A tiny part of me wanted to hide out, safe under the covers, but I love those kids, so tiny did not defeat huge.  My car Scarlet and I drove to the school.  As I pulled into the driveway, three or four kids were bouncing up and down and waving.  Oh my.  I’ve had horror stories in my head about the kids being distant because I didn’t complete my ride across Canada.  What a silly head I sometimes have.  When I think deeper, I see that children “see” me.  They know my heart is pure.  And usually their hearts respond in kind.

I went in the front door of the school to sign in.  There was some kerfuffle in the hall but I blocked it out.  As I walked out of the office, the whole class surrounded me, smiling and yelling something.  Jayne rushed forward to hug me.  I was being held.  I tried holding the tears back but I was deeply touched by their love.  I felt electricity smash through me and it all seemed headed to my right hand.  It started shaking and appeared to have no interest in stopping.

Back to the Grade 5/6 portable for the communal eats.  My head was reeling, thoughts were jumbled, and I even struggled to get the meatballs on my plate.  I was invited to sit with a group of girls and happily obliged.  My eyes moistened again and again.  I stuttered.  I knew I was surrounded by love but the fear of my bicycle days had not disappeared.  The hand continued to shake.  One girl reached out and put her hand over mine, trying to still the unruly beast.  What a sweet thing to do.  When she lifted her hand, mine went vibrating again.  Later another girl did the same, with the same results.  I guess my body has things to do.  There must be a natural rhythm that can’t be rushed.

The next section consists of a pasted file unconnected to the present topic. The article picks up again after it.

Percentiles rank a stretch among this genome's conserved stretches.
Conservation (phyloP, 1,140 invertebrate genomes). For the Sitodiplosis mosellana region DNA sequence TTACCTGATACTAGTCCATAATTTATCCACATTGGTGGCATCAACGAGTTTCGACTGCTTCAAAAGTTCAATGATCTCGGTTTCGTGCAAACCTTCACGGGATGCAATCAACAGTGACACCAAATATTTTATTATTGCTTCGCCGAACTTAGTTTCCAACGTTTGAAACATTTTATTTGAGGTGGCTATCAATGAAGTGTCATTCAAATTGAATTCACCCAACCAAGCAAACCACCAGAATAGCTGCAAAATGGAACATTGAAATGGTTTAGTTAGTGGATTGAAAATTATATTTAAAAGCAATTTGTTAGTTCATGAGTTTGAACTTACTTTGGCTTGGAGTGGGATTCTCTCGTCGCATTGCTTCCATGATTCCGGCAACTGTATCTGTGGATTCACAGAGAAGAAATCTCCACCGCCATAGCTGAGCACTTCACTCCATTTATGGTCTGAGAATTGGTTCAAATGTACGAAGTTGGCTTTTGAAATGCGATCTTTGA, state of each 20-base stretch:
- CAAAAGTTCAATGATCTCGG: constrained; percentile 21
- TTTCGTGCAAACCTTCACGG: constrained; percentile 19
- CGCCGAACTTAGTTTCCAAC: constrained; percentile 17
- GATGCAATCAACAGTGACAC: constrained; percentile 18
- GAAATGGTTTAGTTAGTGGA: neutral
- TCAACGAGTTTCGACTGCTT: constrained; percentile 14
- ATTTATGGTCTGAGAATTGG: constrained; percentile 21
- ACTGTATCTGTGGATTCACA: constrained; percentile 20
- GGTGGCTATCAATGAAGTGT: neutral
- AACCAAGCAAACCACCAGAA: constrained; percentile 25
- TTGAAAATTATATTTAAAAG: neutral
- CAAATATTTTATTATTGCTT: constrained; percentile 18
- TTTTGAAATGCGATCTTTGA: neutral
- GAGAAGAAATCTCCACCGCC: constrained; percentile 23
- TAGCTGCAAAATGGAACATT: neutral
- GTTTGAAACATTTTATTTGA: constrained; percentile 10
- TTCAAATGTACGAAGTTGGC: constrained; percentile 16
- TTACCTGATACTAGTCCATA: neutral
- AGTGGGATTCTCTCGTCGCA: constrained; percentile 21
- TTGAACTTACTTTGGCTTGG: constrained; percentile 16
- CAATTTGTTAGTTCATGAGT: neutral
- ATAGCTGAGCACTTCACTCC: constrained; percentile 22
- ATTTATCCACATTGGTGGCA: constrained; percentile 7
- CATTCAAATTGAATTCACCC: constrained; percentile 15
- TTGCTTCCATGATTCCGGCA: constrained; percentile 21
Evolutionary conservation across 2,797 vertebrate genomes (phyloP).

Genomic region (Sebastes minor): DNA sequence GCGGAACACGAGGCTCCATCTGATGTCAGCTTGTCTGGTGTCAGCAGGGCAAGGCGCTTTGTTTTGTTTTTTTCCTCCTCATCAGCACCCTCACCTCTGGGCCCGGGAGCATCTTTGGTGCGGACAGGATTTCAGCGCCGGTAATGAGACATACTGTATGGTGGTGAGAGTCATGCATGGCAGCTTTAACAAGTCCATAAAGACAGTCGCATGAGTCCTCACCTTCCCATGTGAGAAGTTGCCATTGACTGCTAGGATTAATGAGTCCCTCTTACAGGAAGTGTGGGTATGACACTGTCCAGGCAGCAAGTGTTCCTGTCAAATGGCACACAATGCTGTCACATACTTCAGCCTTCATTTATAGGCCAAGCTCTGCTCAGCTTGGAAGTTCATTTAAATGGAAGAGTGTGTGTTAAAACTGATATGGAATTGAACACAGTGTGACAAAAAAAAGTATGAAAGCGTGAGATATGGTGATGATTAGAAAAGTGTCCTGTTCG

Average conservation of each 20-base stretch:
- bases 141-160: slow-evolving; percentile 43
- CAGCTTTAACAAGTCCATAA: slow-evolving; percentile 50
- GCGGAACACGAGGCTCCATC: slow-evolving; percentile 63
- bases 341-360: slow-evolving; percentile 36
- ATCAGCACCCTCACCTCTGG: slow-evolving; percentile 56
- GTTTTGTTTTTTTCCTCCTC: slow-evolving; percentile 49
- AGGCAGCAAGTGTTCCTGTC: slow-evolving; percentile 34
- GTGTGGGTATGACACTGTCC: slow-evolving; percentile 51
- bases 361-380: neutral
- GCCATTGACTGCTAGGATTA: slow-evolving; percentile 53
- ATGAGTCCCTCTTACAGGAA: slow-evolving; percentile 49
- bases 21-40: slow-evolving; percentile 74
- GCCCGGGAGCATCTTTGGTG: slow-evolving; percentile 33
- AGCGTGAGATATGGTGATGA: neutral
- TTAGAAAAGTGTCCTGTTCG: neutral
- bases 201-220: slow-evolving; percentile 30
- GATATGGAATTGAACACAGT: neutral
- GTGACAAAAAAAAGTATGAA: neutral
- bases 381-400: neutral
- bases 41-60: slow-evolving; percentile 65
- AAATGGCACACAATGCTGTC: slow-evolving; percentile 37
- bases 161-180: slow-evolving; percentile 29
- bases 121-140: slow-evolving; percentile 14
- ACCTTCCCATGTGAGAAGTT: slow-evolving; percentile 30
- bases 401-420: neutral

There was a sign on the board welcoming me home.  Little hearts adorned some of the names.  Some kids came up to say they were proud of me.  I walked around stunned, feeling disoriented, embarrassed at the result I’d produced, sad at the loss of a dream, and scared still about nearby semitrailers whizzing past.

After eating was done, I was going to take something to the office for Jayne but she asked me to stay in the portable.  We had a fine talk.  She’s such a marvelous support for me, and I hope I am for her.  After a bit, she held out a red “Canada” t-shirt and asked me to put it on.  “Jayne, did you buy me this shirt?”  She smiled, and I’d guess the answer was “Yes”.

The dear teacher then led me out of the portable.  I glanced towards the back corner of the school and saw a Grade 5 girl and some young kids standing there.  They seemed to be saying something.  As I got closer, I made out “Mr. Kerr!  Mr. Kerr!”  Sure seemed to be a loud chant for a few kids.  As I rounded the corner, spread before me in a long line were all 230 children and all the staff members.  The first group held up a sign with the flag of British Columbia.  Then it was Alberta … Saskatchewan …  “My God!” I thought.  “I’m crossing Canada.”  Oh … I was being held in the arms of love.  I have failed as a cyclist able to cross my country and I have succeeded as a human being.

A teacher gave me a bullhorn and I told them all that I loved them, and I do.  I haven’t talked to every one but I know their hearts.  Those vital organs were on full display along the length of the school.

Blessings show up unbidden
We see each other
All is well

Day Six: Back to Vancouver

There we stood, in front of the “Mile 0” sign, marking the beginning of the Trans-Canada Highway, and the beginning of our journey. Fifteen souls had their photos taken, and then we were together for a group shot. And together we are. So far I’ve met 19 of the 20 Tour du Canada riders (including me!) and in my perception we’re all “Green flags” – genuinely nice people who care. Not just caring about your family and friends, but looking beyond our groups to the human condition, where we all need shoring up sometimes.